Training a remote workforce
Ashmita Das explains how the move towards remote working has changed company culture and approaches to training for the long term.
During research on optimising return-to-work strategies, management school MIT Sloan found that job feedback and career advice are among the top interactions that are most effective when carried out in-person compared with online.
As the British workforce continues to embrace hybrid and remote working models, effectively training employees, especially new team members, is a key talking point.
During the pandemic, remote working stopped being a privilege and became a necessity. Though it was introduced as a short-term fix to comply with government legislation and keep employees safe, it is starting to look like a much more long-term trend.
Many businesses are predicting that the future of working isn’t purely office based and are making long-term adjustments to hybrid or remote setups. One example is Dropbox, who announced remote working is now the day-to-day default for its employees, with in-office working only occurring on rare occasions.
Microsoft announced a hybrid model, where its employees can work from home for less than 50% of their work week. Alongside this, Microsoft is putting processes in place to allow managers to approve permanent remote working where needed.
As remote working becomes more permanent, companies are realising the benefits of working with freelancers and are increasingly outsourcing some of their activities to the growing pool of on-demand experts.
Moving forwards with virtual working
The implementation of virtual platforms during the pandemic permanently removed many remote working barriers and has given businesses an opportunity to experiment with new methods of managing and training their workforce.
Workplaces are now more connected than ever, lifting the geographical restrictions of in-person working. In science and engineering disciplines, this could help bridge the skills gap by providing easier access to world-leading academics and scientists in different counties and even countries.
The age-old 'we need someone in the office' mindset is starting to shift, which may mean remote businesses involve more contracted consultants or freelance workers. As remote working becomes more permanent, companies are realising the benefits of working with freelancers and are increasingly outsourcing some of their activities to the growing pool of on-demand experts.
The lifting of technological and cultural barriers means our approach to hiring is changing too. Companies have made changes to payroll processes, recruitment strategies and HR policies to accommodate remote workers, which makes introducing more contract workers a much smaller step.
Managing the workforce of the future
Despite many of the benefits, there are challenges to managing a remote workforce. The lack of face-to-face supervision and access to managerial support can make it more difficult for managers to stay in touch with the team’s needs. Time differences from employees working in different countries can complicate collaborative projects and slow down creativity.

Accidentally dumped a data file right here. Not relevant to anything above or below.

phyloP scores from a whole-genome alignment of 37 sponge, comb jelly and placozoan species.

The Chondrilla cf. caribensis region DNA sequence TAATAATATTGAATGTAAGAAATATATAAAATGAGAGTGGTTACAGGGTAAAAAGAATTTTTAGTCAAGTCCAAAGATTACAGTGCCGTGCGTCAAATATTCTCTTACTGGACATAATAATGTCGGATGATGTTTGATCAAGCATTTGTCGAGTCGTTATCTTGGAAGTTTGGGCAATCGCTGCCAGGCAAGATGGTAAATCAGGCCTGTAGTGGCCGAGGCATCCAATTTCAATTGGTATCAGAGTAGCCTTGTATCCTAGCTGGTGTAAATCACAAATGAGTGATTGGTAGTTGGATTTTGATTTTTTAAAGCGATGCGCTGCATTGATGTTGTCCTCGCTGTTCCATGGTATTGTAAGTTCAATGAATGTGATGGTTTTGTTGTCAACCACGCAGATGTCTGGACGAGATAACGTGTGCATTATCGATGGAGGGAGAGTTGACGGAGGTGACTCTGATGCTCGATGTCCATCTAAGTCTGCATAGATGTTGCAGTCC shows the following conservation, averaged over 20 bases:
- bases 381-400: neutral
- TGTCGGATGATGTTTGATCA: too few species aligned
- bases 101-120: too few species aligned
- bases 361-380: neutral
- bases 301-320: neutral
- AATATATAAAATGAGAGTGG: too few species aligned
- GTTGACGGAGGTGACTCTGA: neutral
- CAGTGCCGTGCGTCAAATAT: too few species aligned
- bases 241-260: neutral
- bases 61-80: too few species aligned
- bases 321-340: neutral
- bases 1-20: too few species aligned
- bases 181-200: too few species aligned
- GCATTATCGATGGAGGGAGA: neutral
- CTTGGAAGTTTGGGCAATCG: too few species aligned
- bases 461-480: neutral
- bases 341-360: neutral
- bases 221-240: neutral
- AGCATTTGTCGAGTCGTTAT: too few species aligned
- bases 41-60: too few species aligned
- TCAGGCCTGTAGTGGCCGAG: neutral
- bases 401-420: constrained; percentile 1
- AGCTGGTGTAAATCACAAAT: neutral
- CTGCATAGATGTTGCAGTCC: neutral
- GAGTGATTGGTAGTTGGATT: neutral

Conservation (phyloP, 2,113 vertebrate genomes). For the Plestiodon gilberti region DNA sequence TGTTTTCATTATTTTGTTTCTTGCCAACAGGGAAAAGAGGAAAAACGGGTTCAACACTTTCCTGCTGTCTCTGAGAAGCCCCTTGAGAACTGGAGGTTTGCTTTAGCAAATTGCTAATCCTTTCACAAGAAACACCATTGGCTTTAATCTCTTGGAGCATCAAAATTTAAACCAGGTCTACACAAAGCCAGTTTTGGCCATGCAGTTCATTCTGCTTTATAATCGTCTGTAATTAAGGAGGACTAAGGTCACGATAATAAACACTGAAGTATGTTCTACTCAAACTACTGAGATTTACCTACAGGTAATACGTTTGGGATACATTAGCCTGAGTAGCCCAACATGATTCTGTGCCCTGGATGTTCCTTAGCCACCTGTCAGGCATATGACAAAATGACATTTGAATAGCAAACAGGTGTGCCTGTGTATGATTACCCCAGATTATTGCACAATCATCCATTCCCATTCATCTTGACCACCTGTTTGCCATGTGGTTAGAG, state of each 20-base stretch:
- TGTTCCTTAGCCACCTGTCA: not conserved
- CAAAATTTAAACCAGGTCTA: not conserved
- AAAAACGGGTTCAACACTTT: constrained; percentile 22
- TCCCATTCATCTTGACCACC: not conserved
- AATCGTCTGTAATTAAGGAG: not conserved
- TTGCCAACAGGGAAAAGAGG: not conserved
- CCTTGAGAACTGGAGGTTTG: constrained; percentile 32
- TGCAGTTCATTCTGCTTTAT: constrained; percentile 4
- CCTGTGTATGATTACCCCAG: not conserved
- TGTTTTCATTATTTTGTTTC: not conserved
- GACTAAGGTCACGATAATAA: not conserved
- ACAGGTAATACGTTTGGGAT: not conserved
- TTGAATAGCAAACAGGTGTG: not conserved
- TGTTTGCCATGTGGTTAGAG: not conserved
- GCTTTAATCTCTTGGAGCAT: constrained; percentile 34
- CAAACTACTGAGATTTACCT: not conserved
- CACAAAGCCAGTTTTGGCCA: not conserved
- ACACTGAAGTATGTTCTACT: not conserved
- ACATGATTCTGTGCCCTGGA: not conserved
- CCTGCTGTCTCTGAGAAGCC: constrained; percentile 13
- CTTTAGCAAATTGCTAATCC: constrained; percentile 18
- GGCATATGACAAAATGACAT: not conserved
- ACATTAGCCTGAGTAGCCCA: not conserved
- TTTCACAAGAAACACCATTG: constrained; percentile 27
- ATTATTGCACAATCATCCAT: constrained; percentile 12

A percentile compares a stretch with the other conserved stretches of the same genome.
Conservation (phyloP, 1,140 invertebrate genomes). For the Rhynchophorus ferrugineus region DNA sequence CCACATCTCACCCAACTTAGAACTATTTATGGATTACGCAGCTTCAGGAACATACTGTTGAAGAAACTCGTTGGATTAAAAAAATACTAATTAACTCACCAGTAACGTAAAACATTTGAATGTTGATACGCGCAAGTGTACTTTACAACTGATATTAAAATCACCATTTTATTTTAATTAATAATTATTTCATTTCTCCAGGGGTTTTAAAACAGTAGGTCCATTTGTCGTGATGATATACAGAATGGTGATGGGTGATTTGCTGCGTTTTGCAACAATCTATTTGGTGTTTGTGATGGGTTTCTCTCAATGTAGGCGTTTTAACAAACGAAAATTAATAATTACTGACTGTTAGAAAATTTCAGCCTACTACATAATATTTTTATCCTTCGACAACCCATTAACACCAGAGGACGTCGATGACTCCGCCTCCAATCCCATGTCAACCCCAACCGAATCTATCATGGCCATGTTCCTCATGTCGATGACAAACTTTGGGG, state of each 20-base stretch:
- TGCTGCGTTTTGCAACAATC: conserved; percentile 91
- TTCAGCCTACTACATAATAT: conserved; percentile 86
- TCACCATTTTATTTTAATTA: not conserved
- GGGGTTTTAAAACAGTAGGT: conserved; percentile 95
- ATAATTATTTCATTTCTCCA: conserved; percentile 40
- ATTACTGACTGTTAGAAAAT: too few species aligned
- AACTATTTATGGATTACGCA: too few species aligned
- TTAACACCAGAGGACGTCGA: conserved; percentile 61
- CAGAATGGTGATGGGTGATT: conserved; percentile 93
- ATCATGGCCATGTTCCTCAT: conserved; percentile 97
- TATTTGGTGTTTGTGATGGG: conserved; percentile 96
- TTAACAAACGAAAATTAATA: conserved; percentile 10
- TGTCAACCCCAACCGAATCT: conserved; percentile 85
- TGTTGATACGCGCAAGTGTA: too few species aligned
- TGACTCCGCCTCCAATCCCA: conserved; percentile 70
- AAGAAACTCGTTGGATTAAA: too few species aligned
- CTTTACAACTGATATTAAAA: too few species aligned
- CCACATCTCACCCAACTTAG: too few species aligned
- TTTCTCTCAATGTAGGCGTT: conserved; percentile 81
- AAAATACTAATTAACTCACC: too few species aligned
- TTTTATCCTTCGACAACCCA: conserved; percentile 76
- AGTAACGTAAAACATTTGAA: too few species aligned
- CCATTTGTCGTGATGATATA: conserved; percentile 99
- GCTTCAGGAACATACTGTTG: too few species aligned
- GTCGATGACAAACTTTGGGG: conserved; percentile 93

The lack of water cooler moments can also reduce the opportunity to create meaningful relationships with people in the company. To overcome this, businesses will need to set aside time to communicate and collaborate during each workday.
As well as relationship building, one key concern about long-term remote working is the on-boarding and training of new remote employees. Naturally, a remote workforce requires different training methods, such as online live sessions, elearning and pre-recorded training.
There are some benefits — choosing remote training provides access to a wider pool of trainers, so businesses can shop around to find the right trainer for their business, rather than being limited by geographical location.
But not all employees learn in the same way, so how can businesses make sure online training is as engaging and adds as much value as in-person sessions?
Implementing virtual training
Virtually training freelancers or remote employees works best on a case-by-case basis. An expert freelance scientist, who is not familiar with your business, will have very different training requirements to a full-time junior employee.
Creating dedicated managerial time for each worker to discuss learning methods and training programmes will help understand how employees are finding virtual training. However, keeping all training remote can be a positive step for some businesses — it would mean, for example, that Microsoft’s remote employees could learn as much as its hybrid team.
Remote training has allowed businesses to access a new avenue of trainers — the same can be said for employees. Businesses are closing the skills gap by benefiting from a bigger choice of training opportunities and a larger pool of long and short-term employees.
About the author
Ashmita Das is CEO of the freelance platform for scientists Kolabtree.
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